You will need a 12 hole fairy cake or muffin tin lined with 12 fairy cake paper cases; a handheld electric beater, or a food mixer; or a food processor.

First make your lemon syrup (there will be some left over).

Ingredients lemon syrup

  • 500g sugar
  • 250mls water
  • Strained juice of one lemon

Method lemon syrup

  1. Put sugar and water over gentle heat.
  2. Stir till sugar is completely dissolved.
  3. Stop stirring when it reaches boiling point.
  4. Remove any frothy stuff that forms on top.
  5. Boil rapidly for 3-4 minutes.
  6. When cool, add the strained juice of one lemon. Store in screw top jar in the fridge.

Ingredients lemon-raspberry cupcakes

  • Pre-heat the oven to 180C, (350F), gas mark 4.
  • 125g (41/2 oz) butter at room temperature
  • 125g (41.2oz) caster sugar
  • Finely grated zest of half a lemon. Either use a fine grater, or peel of the rind thinly and chop finely in a mini electric chopper.
  • 2 eggs, beaten
  • 150g (5oz) plain flour
  • 1/4 tsp baking powder
  • 12 large raspberries, fresh or frozen

Method, by hand

  1. Beat the butter until soft.
  2. Add the sugar and beat until the mixture is light and fluffy.
  3. Beat in the lemon rind.
  4. Gradually add the beaten eggs.
  5. Sift in the flour and baking powder and fold in.

Method, using a food processor

  1. Mix the butter for about 10-15 seconds
  2. Add the sugar and mix again – for about 20 seconds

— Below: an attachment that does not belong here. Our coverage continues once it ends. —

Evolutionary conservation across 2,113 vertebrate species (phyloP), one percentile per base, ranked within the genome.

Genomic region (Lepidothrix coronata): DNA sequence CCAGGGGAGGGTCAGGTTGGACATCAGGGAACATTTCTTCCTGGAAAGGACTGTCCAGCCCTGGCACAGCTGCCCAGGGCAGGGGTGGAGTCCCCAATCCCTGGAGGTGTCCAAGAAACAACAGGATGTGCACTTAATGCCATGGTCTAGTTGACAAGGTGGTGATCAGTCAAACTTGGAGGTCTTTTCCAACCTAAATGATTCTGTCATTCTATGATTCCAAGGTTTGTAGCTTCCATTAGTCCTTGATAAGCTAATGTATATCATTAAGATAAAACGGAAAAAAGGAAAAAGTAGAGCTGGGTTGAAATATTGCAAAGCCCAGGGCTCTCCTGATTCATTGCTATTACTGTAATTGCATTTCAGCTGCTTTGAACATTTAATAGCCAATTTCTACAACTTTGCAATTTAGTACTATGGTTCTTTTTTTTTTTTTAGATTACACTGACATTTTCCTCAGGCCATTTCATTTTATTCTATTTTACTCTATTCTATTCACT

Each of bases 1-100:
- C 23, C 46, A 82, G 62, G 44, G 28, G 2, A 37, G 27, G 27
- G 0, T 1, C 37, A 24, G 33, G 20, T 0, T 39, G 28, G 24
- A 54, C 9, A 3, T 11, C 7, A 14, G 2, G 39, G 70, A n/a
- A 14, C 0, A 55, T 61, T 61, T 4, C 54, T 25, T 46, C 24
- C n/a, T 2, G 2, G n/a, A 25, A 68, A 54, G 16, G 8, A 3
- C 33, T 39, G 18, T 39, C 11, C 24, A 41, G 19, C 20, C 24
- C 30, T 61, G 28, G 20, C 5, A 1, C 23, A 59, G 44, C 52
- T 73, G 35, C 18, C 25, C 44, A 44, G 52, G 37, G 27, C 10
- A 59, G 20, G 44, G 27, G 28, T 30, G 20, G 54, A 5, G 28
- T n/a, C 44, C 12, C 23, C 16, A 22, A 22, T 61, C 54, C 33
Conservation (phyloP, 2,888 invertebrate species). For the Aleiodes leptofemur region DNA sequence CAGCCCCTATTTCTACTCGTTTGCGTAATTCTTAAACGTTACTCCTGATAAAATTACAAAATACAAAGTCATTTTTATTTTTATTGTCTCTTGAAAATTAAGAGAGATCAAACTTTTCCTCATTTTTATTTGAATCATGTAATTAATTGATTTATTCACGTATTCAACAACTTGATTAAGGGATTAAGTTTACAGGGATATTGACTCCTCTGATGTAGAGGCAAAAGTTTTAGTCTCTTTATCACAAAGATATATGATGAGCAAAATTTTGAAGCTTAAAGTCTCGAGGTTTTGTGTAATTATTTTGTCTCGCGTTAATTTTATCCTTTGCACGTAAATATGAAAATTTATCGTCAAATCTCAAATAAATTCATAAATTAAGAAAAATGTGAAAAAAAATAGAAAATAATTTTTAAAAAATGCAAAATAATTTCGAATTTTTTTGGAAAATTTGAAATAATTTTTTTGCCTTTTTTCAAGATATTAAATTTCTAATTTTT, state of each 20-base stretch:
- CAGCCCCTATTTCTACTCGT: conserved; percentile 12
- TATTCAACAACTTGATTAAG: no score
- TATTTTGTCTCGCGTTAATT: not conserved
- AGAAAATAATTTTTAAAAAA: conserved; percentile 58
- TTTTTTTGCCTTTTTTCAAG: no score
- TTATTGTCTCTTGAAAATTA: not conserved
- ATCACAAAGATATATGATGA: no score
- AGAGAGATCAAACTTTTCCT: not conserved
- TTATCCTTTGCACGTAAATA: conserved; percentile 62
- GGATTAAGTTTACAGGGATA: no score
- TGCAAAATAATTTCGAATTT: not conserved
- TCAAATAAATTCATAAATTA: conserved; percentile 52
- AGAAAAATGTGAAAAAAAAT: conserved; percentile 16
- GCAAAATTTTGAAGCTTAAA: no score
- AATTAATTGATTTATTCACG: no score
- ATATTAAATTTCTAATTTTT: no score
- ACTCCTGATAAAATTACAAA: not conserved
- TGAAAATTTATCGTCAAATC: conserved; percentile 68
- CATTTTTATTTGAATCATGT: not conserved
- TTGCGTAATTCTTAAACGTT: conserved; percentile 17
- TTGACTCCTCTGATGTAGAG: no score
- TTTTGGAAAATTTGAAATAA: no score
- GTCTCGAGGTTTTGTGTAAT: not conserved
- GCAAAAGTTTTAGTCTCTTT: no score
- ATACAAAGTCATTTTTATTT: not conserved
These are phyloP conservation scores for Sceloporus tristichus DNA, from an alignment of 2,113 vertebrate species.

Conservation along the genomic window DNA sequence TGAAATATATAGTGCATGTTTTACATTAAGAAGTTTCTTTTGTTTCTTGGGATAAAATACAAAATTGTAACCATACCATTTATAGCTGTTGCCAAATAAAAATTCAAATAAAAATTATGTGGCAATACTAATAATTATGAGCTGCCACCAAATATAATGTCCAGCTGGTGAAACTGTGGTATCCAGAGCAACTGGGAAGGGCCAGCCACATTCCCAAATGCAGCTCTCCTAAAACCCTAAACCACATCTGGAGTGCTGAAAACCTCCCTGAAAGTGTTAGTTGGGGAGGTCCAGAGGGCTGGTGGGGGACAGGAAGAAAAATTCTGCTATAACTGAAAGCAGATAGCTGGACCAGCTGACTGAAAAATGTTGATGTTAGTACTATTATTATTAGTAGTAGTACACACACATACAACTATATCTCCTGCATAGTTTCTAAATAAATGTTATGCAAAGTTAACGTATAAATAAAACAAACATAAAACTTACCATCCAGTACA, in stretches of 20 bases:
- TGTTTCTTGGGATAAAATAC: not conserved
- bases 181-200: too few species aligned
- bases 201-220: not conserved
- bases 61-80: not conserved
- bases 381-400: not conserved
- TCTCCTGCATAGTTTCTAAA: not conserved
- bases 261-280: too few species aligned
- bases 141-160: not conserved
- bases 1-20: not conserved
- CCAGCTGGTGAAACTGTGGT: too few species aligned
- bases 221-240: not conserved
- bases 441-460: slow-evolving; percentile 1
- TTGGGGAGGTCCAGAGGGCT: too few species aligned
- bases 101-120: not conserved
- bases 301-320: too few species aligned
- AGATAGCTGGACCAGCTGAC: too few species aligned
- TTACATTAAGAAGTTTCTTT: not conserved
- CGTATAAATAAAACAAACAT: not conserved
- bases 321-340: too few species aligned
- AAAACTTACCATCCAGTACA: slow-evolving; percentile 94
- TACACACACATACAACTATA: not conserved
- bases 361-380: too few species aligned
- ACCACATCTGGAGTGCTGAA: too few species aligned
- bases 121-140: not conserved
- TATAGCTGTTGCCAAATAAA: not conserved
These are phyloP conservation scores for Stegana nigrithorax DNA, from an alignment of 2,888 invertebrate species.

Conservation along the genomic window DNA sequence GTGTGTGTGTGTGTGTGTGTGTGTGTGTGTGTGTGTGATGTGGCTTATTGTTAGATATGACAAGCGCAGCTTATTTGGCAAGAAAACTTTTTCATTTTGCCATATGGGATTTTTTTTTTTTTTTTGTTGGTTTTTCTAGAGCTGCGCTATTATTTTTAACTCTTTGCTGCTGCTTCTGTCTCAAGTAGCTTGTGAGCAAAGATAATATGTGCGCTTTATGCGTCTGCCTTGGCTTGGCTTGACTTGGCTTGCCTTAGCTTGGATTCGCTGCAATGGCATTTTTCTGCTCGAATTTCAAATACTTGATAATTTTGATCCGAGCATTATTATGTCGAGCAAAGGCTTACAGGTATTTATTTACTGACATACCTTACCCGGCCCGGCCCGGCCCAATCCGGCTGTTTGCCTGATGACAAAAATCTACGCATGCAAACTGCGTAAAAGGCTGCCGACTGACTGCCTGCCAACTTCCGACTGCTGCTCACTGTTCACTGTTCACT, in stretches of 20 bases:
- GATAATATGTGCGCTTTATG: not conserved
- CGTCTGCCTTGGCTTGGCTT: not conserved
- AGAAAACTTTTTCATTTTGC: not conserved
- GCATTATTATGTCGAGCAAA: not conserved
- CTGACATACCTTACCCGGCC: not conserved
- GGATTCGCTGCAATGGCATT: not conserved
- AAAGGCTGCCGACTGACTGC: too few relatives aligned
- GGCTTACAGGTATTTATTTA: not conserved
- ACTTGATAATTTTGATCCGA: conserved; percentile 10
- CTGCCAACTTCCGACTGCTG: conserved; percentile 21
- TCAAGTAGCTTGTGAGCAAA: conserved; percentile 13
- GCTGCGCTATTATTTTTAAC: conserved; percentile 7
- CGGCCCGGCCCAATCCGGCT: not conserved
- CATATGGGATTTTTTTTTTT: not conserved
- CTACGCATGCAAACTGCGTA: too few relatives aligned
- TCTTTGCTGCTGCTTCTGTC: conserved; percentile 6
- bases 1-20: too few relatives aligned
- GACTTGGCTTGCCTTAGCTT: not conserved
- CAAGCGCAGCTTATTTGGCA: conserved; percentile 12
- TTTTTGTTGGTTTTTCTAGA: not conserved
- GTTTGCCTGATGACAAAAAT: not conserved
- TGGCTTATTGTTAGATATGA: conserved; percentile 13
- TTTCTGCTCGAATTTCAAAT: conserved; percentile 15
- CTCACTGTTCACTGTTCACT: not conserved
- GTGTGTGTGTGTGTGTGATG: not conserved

3. Add the lemon rind and pulse for a couple of seconds
  4. Add the eggs and mix until well mixed in
  5. Add the flour and baking powder and pulse for as little as possile – just until it is mixed in.

Next stage for both methods

  1. Distribute the mixture evenly between 12 fairy cake paper cases.
  2. Press one large raspberry into the centre of each fairy cake.
  3. Bake in the oven for about 18 minutes – depending on your oven. The cakes should be risen, golden colour and springy to the touch when cooked.
  4. Leave in the tin until you drizzle with lemon syrup.

Drizzle with lemon syrup

Be warned this is a bit messy!

  1. Pierce each cake about three times with a fork.
  2. Drizzle about a teaspoon or so of syrup over each cake.
  3. Remove from tin. You may find it useful to put each fairy cake inside another paper case so they are not sticky to handle.
  4. Leave until cool.

Written by SOKNH

March 15, 2010 at 1:14 pm

Chocolate mousse – easy and you can prepare it in advance